I visited Paris a couple of times after that, when I was living in London. One time I went there with Sir Gideon Vein (Tony Green).

Sir Gideon Vein (Tony Green) & Anna Smith in London, 1984

We stayed at The Hotel Lima and in the daytime we performed in the plaza of The Pompidou Centre. We did a sort of burlesque style performance art piece. 

I was dressed in a black outfit, wrapped in flecked hat netting, my skirts trimmed with silver and violet spangles, like a nineteenth century ‘dame perdue’ and Sir Gideon Vein resembled Jack the Ripper, with his frock coat and usual blood-stained cravat. 

We played Death and the Maiden on a ghetto blaster and had a rubber knife with which we eventually stabbed each other to death. I remember slowly sprinkling corn flakes over Sir Gideon’s dying body…

We did not make very much money doing this, a small crowd gathered to watch and afterwards a kind man bought each of us a vanilla ice cream cone.

I remembered being mystified that a fat, dowdy middle aged French woman wearing ordinary clothes and playing a penny whistle badly was pulling in a small fortune in coins at the same time.

But now I realise that people must have felt sorry for her.

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A Canadian Christmas in London, 1979

I asked Anna Smith, this blog’s occasional Canadian correspondent, if she had any memories of Christmases past. She sent me this about a time when she was an exotic dancer and comedy performer.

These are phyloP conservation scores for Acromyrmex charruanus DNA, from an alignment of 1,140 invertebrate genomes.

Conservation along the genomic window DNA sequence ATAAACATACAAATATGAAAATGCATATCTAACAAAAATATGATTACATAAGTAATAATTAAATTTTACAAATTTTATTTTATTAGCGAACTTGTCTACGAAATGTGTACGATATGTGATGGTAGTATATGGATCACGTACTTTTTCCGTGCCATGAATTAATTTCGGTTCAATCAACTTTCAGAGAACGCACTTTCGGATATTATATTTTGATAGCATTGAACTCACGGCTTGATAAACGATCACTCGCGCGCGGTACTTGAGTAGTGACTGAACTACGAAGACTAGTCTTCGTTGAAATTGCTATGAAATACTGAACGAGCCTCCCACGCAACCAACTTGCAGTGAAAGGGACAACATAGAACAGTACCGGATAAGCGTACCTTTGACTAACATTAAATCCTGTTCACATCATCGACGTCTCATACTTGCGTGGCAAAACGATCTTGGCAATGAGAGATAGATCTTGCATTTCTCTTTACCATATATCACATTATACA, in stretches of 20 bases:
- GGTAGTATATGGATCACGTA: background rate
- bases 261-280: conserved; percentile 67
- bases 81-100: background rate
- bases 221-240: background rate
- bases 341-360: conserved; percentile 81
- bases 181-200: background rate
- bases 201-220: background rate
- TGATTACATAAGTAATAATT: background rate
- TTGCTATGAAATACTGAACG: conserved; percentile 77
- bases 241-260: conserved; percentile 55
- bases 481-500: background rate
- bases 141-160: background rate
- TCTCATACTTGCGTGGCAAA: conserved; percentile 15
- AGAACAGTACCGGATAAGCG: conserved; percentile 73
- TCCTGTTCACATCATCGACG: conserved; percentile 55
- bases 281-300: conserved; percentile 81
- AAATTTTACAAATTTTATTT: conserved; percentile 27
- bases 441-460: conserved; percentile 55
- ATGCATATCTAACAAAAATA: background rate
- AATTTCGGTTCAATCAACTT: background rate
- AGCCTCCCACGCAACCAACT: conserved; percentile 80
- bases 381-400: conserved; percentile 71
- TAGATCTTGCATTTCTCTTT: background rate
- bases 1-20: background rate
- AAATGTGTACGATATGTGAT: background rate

Anna Smith in 1979

Anna Smith in London in 1979

The second time I went to England, on the QE2 liner, was in mid-November 1979. Traveling on the QE2 was cheaper than the plane fare. Ian McKellen was on the ship and he gave a little lecture about acting. He had a Q&A afterwards, but I didn’t ask him anything.

When I arrived, I had £30 pounds in cash and the address of the Nell Gwyn club in Soho, where I stayed for seven years. I worked at the Nell Gwyn/Gargoyle Club and ended up living in a house on Royal College Street in Camden full of actors and strippers and comics and an ape expert (Peter Elliott) but they all went to their parents’ houses for Christmas so I was left alone for my first Christmas in London.

It was unusually snowy that year and I got very ill from running around Soho taking my clothes off in different clubs.

So I relaxed in bed. I don’t recall quite which bed, but likely it was the ape man’s, since he probably was the only one who could afford a television.

He used to lie in bed and get woken up by calls from his agent for auditions or odd jobs like teaching Romanian child acrobats to imitate chimpanzees. One time his agent called and asked if he wanted to go to Canada, to work on a film called Quest for Fire. He was an actor and ape expert… Still is. Any British movie about apes for the last forty years, he’s been in or consulted on it.

The first time I met him, he had just returned from Birmingham with a huge white bandage on one of his fingers. A female chimpanzee had tried to rape him.

Ian Hinchliffe in the 1980s

Comedy legend Ian Hinchliffe ate glass but was not an acrobat

I think he was from an acrobat family…. Do they have many of those in Yorkshire?  Who knows?

But Yorkshire produced Ian Hinchliffe who was no acrobat, though he did perform tricks with broken glass.

Anyway, Peter Elliott, the ape expert, was a Desmond Morris fanatic; he advised me to read The Naked Ape and was not mean to me about being an ignorant Canadian.

One lady who lived in that house was very aloof about me and she was always pointing out how inferior people from the Colonies were. One time we were both heading into central London at the same time. I don’t know where she was off to but I was on my way to work and a bit late. It was very snowy and when I saw our bus rushing towards us I flagged it as if it was a taxi, even though we were not at a bus stop. She looked appalled and said sternly: “This is London – We don’t flag the bus here!”